Finding Peace in Amish Country by Tracy Fredrychowski

If you’ve ever driven through Amish Country you know there’s something special in the air. There is a sense of calmness and peace that gets embedded in your soul. You don’t hear traffic noises or watch people walk with their heads down living through their phones. You see children playing, men hard at work, women tending to their gardens and beautiful fields and pastures filled with livestock.

Recently we drove across country to visit family in Wisconsin, and I got to spend time in a few Amish communities I had never visited before. I was amazed at how each one of them felt the same. We stopped at a roadside vegetable stand in Elkhart County, Indiana and I visited with an Old Order Mennonite woman. She was the sweetest person I met all week. She shared with me her love story which was priceless and the highlight of my visit. (Who knows her story just might be the setting for a new book.)

Many of us live hectic lives and yearn for the kind of simplicity we feel the Amish have mastered. Their ability to stay separate from the world is appealing, and many of us find ourselves looking for ways to slow down and feel that kind of peace. In the following short story, I invite you to come to take a ride to Amish County and listen in on a conversation similar to one I had with one of my Amish friends recently. You’ll be surprised at the advice Sarah gives her English friend Savannah.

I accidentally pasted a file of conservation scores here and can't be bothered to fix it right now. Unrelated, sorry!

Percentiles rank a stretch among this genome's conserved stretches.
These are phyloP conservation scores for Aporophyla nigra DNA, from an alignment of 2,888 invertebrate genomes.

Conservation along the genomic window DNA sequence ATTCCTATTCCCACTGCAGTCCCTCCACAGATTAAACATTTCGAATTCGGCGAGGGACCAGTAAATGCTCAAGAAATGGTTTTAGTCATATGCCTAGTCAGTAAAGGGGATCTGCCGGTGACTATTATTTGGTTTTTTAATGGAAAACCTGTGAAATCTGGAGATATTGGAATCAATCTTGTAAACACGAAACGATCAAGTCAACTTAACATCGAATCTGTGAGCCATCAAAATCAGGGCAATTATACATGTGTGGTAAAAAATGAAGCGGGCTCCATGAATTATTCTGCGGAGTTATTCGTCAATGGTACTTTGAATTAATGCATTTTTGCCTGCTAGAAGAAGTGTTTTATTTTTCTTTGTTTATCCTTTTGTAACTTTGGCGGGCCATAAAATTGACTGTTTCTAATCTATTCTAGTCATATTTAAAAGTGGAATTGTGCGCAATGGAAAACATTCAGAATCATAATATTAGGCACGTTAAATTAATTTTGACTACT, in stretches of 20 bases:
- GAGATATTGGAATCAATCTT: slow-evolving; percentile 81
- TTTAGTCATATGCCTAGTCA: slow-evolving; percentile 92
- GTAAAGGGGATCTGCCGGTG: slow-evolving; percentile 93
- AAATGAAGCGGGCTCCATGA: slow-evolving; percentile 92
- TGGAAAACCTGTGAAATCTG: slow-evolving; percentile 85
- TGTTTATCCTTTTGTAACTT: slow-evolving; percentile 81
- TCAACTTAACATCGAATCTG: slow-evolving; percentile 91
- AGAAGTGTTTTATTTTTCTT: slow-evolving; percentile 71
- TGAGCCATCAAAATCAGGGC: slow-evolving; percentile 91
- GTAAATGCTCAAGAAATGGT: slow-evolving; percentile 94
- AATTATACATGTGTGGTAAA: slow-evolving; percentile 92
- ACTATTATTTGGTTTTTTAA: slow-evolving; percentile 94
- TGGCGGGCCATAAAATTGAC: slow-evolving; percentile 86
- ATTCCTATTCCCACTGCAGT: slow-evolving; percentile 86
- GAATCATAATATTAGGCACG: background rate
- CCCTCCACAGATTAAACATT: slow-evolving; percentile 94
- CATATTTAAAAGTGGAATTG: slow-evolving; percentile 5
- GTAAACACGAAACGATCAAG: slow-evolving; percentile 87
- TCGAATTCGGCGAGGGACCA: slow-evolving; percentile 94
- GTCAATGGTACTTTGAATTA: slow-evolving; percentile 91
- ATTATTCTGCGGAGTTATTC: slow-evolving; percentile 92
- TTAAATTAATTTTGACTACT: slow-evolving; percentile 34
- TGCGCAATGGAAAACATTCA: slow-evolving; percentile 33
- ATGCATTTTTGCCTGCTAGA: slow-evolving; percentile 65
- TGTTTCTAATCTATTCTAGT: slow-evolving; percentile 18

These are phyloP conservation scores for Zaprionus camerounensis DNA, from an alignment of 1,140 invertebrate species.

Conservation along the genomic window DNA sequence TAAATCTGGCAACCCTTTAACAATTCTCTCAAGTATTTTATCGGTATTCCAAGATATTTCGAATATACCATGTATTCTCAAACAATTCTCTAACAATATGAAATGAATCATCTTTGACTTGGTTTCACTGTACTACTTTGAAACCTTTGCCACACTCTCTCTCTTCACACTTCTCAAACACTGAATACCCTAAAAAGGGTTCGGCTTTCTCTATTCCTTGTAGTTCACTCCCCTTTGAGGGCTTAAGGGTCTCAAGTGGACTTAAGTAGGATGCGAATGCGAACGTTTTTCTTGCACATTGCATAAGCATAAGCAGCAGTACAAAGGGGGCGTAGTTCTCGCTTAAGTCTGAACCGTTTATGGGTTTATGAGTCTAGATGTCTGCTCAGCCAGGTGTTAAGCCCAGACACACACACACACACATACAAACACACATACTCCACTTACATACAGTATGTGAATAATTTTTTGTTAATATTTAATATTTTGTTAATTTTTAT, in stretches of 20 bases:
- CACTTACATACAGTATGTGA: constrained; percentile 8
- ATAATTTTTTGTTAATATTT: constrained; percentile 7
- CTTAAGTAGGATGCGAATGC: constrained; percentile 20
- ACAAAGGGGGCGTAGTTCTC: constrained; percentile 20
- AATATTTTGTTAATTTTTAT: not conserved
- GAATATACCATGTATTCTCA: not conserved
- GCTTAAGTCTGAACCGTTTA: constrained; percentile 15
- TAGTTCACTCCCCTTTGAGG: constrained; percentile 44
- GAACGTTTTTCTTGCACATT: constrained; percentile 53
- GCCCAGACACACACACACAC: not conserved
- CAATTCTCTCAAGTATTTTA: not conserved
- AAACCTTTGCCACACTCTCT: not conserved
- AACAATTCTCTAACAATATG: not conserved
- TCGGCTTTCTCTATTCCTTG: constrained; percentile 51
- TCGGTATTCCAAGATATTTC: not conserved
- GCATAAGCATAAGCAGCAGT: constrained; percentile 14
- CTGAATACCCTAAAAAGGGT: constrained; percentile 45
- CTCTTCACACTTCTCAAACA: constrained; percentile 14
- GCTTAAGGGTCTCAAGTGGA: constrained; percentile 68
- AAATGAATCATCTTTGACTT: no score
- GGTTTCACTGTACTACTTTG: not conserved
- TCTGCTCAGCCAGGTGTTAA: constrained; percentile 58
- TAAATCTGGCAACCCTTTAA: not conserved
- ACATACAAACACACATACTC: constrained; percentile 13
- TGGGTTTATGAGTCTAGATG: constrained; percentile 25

Who knows you might find a few ways you can incorporate some Amish Peace into your life.

Enjoy,

Tracy

Read “Finding Peace in Amish Country” here.

*Featured photo image by Jim Fisher*


Tracy Fredrychowski is a country girl, author, homesteader and everything simple living. She has a passion for writing about the simpler side of life, much like the life she lived growing up in rural Pennsylvania.

Her life has always been intertwined with the Amish, and it’s only fitting that she has a genuine passion for their simplicity, sense of community and God-centered lives.

Growing up in Northwest Pennsylvania she spent her childhood immersed deep in Amish Country.  The clip-clop of horse and buggy woke her each morning as Amish men drove past her childhood home on their way to work. As a young woman, she was traumatized by an Amish murder that involved a family member and changed her life forever.

Even though she currently lives in South Carolina her travels take her through Pennsylvania, Ohio, Indiana, and Wisconsin’s Amish Country every year. During those stops, she researches the communities she visits and prides herself on writing Amish fiction that truly represents the Amish culture. She considers herself very fortunate to have made friends in those communities and values the information they share and wants nothing more than to represent their lifestyle as accurately as possible.


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